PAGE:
* Says settlement would cost over $1 bln
* Declines to comment on what might be covered
BERNE, July 2 (Reuters) - Switzerland’s President Eveline Widmer-Schlumpf said on Monday that she expected to reach agreement with U.S. officials over wealthy Americans’ hidden offshore bank accounts by November.
The comments echo remarks from U.S. ambassador to Switzerland Donald S. Beyer who said in June that a settlement was possible before the U.S. election.
“We ... expect that we can have a solution this year, before the elections,” Eveline Widmer-Schlumpf, who is also the country’s finance minister, told a press conference.
Eleven Swiss banks - including Credit Suisse and Julius Baer - are under investigation by the United States for aiding U.S. citizens suspected of dodging taxes with the help of offshore bank accounts.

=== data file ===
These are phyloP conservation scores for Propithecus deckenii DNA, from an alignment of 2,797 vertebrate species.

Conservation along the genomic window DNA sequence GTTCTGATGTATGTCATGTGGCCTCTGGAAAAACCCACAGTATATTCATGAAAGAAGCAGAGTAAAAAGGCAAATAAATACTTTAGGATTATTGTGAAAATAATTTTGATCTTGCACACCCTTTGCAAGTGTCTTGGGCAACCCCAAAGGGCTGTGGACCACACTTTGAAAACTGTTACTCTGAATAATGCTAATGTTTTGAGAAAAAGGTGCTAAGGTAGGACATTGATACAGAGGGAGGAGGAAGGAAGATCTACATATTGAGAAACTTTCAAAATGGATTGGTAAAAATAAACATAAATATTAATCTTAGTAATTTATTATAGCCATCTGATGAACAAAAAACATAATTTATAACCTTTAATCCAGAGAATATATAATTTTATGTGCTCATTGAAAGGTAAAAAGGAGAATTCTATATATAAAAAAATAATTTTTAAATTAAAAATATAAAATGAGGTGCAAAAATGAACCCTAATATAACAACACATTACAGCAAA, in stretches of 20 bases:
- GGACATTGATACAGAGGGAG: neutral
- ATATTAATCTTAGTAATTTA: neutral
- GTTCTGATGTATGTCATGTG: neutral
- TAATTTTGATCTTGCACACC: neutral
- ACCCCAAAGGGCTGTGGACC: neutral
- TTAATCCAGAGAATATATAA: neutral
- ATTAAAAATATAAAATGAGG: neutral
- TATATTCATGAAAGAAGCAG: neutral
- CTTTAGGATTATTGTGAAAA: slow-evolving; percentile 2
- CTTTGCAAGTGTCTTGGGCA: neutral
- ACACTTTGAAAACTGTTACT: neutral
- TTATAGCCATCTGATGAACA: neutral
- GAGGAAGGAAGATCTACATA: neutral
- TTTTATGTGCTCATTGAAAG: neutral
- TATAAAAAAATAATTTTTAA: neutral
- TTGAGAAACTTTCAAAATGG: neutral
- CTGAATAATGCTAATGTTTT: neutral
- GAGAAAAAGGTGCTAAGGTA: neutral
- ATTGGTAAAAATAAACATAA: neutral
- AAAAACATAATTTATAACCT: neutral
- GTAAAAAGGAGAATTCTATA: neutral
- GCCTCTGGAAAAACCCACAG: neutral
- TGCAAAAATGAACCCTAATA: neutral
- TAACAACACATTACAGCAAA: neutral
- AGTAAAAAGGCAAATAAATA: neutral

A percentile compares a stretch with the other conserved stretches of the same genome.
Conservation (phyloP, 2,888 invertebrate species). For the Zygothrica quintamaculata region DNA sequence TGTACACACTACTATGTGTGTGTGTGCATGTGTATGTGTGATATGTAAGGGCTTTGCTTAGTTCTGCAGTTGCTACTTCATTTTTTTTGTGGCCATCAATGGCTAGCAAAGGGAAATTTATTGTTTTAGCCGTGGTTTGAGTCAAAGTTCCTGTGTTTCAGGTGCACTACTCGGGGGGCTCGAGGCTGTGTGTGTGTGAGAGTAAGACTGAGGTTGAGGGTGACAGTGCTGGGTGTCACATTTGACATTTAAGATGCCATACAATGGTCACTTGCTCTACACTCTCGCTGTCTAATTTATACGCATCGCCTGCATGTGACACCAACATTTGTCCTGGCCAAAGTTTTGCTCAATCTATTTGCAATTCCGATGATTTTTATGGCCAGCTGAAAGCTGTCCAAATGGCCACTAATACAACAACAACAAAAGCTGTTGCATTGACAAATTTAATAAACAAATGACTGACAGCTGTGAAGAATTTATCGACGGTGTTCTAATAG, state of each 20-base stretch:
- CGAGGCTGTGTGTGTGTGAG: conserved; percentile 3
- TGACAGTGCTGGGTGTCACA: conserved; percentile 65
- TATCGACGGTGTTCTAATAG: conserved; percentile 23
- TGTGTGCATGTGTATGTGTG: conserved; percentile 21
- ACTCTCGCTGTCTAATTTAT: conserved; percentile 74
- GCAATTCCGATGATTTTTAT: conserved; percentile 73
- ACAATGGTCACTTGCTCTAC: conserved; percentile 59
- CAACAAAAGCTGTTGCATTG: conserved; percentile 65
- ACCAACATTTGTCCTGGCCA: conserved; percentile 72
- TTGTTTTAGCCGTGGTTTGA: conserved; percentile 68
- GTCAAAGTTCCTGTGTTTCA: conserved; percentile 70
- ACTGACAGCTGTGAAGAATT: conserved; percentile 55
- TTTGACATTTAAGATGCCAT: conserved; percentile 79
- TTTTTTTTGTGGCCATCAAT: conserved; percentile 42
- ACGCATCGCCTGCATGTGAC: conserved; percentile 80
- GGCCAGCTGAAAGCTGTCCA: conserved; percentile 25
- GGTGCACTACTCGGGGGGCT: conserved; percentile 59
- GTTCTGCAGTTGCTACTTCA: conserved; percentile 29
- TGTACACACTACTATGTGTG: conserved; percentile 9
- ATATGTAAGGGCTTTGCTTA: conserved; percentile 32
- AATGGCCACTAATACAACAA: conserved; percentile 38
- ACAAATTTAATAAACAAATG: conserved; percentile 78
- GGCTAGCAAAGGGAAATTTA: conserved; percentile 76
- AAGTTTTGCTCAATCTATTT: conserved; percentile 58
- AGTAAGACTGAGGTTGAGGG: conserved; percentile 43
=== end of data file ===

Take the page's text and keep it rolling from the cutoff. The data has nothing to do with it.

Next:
Switzerland wants the investigations dropped, in exchange for the payment of fines and the transfer of the names of thousands of U.S. clients.
Widmer-Schlumpf said that such a deal would cost the country at least $1 billion.
“If it’s $5 billion or $10 billion I can’t really say. I would say only that it’s more than $1 billion for sure,” she told Reuters on the sidelines of the conference.
She declined to comment on what might be covered by such a settlement.
Sources briefed on the matter said late last year that Switzerland had proposed a multibillion-dollar settlement, adding that it could reach $10 billion or more.
Banks including HSBC, Credit Suisse and Julius Baer have given about 10,000 employee names to U.S. authorities in an effort to avoid the fate of Wegelin, which broke up under threat of indictment, bank employees and lawyers said in June.